If you’ve published a book, you’ve probably found yourself asking “Why isn’t my book selling?”
Heck, let’s just be real here. If you’re independently published or even lounging under the umbrella of the Big 6, you’ve most definitely asked that question.
Oh, c’mon! Of course you have. We all have.
In this vast ocean of pages and ink and black pixels on white, Why isn’t my book selling? is the bond that links us, all of us — rich, poor, newbie, old salt, superstar, anonymous hack –, together.
And if you haven’t wondered Why isn’t my book selling?, well, let me be the first to welcome you, Mr. King. Or is that you, JK? Mr. Patterson? In any case, Hello!!! Glad you could drop by.
Trudging your way out of NoSales Desert isn’t always an easy thing. And, in the end, the answer to your How the Heck Do I Get Out of Here may not be up to you anyway. I’m as proactive as the next guy, but sometimes the What of what has to happen isn’t a Something you can do.
I mean, there are the usual culprits to look at first. The inevitable chaff to separate from your literary wheat. Your formatting sucks or your writing isn’t what it could be or your cover throws people off or the lack of reviews makes potential readers skittish or your price is way, way too high or, swimming in a sea of millions, people just don’t know you exist yet and you’re still stuck believing that somehow the book will magically market itself.
It could be any one of those things. And those are things you can fix. Sometimes.
What you can’t fix is Time.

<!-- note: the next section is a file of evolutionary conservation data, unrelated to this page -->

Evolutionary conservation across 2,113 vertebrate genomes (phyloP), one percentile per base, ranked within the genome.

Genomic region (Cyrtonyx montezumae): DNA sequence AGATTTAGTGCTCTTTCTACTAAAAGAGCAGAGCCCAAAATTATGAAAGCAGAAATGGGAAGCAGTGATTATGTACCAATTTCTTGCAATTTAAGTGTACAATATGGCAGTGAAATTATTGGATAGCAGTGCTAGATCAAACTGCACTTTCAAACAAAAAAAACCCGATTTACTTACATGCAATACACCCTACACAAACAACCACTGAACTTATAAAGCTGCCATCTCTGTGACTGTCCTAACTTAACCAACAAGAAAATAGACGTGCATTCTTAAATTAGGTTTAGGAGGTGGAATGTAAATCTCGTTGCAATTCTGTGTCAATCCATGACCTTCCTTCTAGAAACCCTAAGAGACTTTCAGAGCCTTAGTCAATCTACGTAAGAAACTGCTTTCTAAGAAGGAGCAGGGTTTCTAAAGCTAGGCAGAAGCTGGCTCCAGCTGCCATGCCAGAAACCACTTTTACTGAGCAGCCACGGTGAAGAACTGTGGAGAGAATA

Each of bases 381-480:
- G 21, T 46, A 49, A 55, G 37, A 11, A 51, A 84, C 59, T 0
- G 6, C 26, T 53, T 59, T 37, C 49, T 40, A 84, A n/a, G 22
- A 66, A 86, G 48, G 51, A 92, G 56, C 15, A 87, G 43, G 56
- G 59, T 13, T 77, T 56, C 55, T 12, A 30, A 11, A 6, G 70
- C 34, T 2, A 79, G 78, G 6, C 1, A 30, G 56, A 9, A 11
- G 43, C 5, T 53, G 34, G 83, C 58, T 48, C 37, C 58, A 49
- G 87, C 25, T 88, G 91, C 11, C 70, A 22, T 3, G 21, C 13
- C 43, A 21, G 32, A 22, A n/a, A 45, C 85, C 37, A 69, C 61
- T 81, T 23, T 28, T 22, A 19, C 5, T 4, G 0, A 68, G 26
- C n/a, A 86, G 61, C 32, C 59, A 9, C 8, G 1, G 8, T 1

Someone once said to me that a good book — a really good book with great writing and professional formatting offered at an appropriate price with a cover that is genre specific and really pops — takes a solid 6 months to a year to find its audience.
Yep, six months to a year. If you’re lucky.
Do some writers bolt out of the gate and become overnight sensations? Sure, if by “overnight” you mean a couple years spent building a readership on fan-fiction sites or laboriously crafting an online platform for the past three years via their blogs and websites and social media.
But most of us aren’t that prescient — or smart –, so instead of working our already strong internet presence, we spend the first several months wondering where in the heck we went wrong.
Which is where the second piece of advice from this very wise Someone comes in.
Instead of waiting for your book to sell, obsessing over the big, fat 00 on your sales chart, and wondering when it’ll get better, write.
His point, this Wise Someone of whom I speak, was that writers with more than one book tend to sell more. As if somehow readers feel more likely to commit to an unknown if they see the journey has the potential to continue past that first book. Furthermore, he insisted, books in a series tend to attract readers who prefer, well, reading series. They’ll buy one and then another and another until the end. And then look for your next one. If your work is good, of course.
I guess the point of this rambling missive is this:
You’re a writer, so write. Don’t worry about sales. Don’t worry about your plummeting ranking. Don’t woulda, coulda, shoulda yourself to death. It is what it is.
If it means writing another book, write another book. I think every writer has more than one in them. You should by all means offer as much as you can to potential readers. If they like what you do in one, the chances are great they’ll follow through with your next.
So, get busy. Type The End, publish the book, open a new document, type Chapter One, lather, rinse, repeat.
If it means writing on a blog, go for it. In this day and age, the more readers interact with you, the better. For some, having a glimpse behind the Chapter Headings and discovering an opportunity to talk with the author of a book they’re considering reading could be a key selling point that tips it in your favor. Or slamming out a guest post on someone else’s site. Abso-frigging-lutely. Brilliant. Being a part of a community never hurts. And, again, the more who know you exist, the better.
Whatever can draw more eyes to your work, that’s what you want to do.
Besides, anything is better than looking at those double doughnuts on your sales chart, right?